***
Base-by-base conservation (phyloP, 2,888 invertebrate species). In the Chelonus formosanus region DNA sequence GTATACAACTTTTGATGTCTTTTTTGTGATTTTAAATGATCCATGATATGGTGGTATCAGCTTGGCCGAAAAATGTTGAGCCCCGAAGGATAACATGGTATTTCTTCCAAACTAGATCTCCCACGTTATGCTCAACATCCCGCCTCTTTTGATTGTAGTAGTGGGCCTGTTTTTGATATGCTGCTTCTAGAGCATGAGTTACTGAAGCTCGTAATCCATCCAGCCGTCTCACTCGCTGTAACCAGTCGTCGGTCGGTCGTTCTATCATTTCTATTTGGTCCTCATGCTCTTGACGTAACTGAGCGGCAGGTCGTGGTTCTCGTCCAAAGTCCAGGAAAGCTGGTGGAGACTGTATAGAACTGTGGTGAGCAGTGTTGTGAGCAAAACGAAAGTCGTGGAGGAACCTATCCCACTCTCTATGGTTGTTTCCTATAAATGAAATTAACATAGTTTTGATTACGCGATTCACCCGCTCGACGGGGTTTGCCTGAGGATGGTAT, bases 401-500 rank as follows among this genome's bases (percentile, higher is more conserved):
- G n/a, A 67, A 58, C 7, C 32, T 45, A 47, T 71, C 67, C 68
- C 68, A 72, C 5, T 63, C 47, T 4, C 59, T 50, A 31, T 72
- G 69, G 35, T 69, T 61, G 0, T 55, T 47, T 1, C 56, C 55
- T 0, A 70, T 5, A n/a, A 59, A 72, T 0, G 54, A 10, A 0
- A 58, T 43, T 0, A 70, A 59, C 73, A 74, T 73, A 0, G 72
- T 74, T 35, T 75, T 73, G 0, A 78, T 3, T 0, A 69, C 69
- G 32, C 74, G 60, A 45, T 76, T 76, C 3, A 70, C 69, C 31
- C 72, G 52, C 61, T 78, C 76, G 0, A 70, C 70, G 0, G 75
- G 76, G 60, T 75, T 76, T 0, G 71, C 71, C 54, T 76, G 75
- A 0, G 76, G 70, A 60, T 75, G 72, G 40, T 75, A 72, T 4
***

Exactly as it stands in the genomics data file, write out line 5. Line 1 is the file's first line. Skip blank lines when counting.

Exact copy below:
- T 0, A 70, T 5, A n/a, A 59, A 72, T 0, G 54, A 10, A 0